data-and-code

The Quiet Side of Automation

May 4, 2020
Powerful, yet not always understood, data is the quiet powerhouse of automation.

Automation conjures up images of hyper-efficient machines and robot arms, busily churning out product and filling packages. But automation has a quieter aspect, too: furnishing information.

All kinds of data are available from the controllers that run most modern processing and packaging equipment, as well as other sources like sensors and instruments. Using it is a question of what end users want to do with it, and how much they’re willing to pay.

One of the simplest and most popular uses for plant-floor data is to give feedback to floor workers. Many companies have set up monitors that show, often in real time, how much throughput a given line is achieving, comparing it in some cases to the previous day or shift.

“Operational technology information systems can calculate and analyze production data to provide information to the plant floor operators so they can easily see if they are winning or losing,” says Marc Gallant, vice president for advanced manufacturing systems at Stone Technologies. “These systems allow operators to make decisions based on those findings.”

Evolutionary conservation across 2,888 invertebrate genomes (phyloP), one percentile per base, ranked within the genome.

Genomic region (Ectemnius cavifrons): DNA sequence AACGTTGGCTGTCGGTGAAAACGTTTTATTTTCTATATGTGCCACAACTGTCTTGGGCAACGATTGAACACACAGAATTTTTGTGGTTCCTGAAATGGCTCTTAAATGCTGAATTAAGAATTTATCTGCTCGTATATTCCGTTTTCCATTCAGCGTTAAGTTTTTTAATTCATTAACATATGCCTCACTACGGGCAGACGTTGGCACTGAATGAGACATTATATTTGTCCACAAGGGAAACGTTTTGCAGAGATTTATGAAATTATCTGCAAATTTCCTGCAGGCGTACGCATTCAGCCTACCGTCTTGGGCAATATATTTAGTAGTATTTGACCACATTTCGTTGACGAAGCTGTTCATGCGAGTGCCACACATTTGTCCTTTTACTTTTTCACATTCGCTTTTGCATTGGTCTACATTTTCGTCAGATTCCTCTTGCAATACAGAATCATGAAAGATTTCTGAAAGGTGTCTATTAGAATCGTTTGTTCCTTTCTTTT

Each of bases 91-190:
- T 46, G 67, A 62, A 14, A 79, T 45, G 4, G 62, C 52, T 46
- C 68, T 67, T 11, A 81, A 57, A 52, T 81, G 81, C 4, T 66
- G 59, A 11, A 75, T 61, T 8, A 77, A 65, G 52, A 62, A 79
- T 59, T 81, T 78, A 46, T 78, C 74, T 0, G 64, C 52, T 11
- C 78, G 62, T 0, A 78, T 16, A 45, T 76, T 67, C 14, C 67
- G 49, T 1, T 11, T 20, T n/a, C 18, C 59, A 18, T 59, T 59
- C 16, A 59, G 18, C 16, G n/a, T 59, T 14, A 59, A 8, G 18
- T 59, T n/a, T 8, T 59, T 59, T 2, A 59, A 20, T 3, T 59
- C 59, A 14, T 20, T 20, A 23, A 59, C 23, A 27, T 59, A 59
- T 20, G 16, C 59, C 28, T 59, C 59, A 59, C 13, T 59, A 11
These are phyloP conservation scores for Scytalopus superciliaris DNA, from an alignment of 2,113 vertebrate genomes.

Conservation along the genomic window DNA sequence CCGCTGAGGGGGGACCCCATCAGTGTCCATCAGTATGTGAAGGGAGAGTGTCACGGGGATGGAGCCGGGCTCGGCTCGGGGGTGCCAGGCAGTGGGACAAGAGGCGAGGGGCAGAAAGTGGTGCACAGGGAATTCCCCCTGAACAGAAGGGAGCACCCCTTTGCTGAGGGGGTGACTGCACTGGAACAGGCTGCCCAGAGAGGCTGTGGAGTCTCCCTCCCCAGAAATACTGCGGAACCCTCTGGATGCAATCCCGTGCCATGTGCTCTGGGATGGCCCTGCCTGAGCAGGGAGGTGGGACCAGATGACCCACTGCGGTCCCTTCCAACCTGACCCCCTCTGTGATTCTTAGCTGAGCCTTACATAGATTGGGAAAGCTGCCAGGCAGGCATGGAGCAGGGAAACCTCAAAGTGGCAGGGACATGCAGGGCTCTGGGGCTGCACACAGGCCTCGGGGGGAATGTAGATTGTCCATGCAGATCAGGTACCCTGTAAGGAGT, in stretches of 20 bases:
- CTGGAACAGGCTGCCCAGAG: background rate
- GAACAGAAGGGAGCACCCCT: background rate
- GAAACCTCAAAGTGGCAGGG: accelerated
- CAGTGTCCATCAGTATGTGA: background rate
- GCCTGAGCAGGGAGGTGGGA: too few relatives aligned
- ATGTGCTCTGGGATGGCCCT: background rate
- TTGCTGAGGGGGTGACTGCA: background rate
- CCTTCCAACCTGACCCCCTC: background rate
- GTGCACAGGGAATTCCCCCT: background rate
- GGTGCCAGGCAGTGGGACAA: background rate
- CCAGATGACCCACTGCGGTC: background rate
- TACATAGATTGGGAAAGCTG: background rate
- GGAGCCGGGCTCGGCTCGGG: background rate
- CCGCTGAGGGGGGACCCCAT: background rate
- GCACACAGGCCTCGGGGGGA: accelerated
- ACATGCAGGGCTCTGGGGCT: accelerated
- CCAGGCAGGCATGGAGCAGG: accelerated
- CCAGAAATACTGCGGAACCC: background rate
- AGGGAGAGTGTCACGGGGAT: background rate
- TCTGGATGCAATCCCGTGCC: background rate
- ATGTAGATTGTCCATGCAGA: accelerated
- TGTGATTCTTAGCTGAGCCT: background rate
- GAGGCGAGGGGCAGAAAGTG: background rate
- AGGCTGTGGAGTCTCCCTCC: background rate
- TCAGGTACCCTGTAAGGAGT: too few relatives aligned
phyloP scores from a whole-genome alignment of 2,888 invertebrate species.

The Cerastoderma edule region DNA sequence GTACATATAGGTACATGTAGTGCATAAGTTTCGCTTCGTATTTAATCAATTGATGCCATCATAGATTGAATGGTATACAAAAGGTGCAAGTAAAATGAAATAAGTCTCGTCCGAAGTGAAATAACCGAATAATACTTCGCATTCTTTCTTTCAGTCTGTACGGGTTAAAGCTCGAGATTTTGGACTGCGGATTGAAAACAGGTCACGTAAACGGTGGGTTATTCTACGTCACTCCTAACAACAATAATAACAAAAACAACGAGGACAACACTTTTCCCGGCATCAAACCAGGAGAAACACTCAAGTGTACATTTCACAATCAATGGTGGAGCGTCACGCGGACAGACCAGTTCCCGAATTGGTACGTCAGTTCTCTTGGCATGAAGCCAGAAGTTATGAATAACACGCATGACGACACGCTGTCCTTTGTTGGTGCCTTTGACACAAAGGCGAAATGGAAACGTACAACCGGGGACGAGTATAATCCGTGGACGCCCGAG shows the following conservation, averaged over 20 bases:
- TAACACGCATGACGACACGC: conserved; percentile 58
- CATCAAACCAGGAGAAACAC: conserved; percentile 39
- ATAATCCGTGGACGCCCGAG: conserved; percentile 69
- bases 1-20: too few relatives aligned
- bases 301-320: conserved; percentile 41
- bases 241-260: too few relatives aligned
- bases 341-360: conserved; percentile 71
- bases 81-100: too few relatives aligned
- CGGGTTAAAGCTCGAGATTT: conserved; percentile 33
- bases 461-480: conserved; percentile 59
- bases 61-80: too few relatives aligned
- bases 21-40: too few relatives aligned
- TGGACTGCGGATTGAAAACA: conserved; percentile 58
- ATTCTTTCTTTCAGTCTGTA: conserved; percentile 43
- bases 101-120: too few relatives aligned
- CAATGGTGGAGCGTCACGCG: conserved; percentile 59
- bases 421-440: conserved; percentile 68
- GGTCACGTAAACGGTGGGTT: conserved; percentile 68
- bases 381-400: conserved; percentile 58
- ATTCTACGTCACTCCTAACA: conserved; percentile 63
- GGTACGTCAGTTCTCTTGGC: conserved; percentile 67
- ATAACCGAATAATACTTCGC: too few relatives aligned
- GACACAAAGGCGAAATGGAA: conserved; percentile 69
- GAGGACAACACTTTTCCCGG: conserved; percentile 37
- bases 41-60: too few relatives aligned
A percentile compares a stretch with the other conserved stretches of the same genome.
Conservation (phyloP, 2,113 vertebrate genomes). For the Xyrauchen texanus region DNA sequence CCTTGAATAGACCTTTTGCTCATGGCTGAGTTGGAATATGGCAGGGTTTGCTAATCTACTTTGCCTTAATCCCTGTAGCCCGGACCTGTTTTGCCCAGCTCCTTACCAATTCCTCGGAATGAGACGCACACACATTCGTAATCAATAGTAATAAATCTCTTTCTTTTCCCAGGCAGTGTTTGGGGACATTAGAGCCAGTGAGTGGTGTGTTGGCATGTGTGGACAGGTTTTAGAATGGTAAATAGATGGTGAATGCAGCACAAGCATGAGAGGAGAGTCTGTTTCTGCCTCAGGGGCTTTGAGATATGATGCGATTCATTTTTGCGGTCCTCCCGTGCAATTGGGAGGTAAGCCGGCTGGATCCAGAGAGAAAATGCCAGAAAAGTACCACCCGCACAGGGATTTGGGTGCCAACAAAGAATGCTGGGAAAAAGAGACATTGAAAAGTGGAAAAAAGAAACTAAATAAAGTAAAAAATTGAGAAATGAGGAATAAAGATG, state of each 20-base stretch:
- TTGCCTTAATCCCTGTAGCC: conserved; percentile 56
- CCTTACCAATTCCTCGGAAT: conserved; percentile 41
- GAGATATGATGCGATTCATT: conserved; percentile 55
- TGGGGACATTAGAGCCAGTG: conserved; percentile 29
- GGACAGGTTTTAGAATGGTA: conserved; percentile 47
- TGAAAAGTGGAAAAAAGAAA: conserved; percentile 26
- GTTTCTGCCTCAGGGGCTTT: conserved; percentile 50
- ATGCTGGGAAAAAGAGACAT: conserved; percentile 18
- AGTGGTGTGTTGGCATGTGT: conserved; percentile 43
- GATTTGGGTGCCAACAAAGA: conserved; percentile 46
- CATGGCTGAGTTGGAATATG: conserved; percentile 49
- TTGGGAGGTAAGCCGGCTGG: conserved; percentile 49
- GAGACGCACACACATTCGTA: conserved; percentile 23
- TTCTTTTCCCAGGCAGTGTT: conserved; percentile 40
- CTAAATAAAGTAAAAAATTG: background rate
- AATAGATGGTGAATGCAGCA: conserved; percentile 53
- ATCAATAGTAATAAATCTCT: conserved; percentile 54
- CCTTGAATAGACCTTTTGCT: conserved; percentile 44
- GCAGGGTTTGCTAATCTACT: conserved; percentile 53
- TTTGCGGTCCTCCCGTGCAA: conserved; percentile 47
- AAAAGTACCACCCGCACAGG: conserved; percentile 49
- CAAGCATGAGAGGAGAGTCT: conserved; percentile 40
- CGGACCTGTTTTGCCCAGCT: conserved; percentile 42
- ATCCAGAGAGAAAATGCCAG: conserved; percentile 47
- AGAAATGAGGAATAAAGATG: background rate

Sensors applied to rotating equipment, like the Grundfos Machine Health system, can monitor in real time for both alarms and long-term historical trends.

Another use for plant-floor information is preventive maintenance. A growing number of manufacturers offer continual monitoring of their equipment with wireless sensors connected to the internet or to a company intranet. This setup provides information on machine or component performance, as well as alarms when something goes far enough out of whack to risk an imminent breakdown.

Pump manufacturer Grundfos, for example, recently came out with Grundfos Machine Health, a real-time analytics and diagnostics solution that provides analysis on rotating equipment. Vibrations, temperature variations and magnetic flux get reported to cloud-based software that translates it to a straightforward, actionable task for the maintenance team.

Arguably the farthest-reaching use for plant floor data is siphoning it into software with a wider purpose, like manufacturing execution or enterprise resource planning systems. These can help coordinate processing and packaging with each other and with other aspects of the business, from inventory management to long-term planning.

“What’s different now versus five or 10 years ago is what is the value of unlocking your data on the production floor and weaving it through an ERP system or other analytic tools,” says Colin Guheen, managing director of food, beverage and agribusiness investments at Capital One Commercial Banking.

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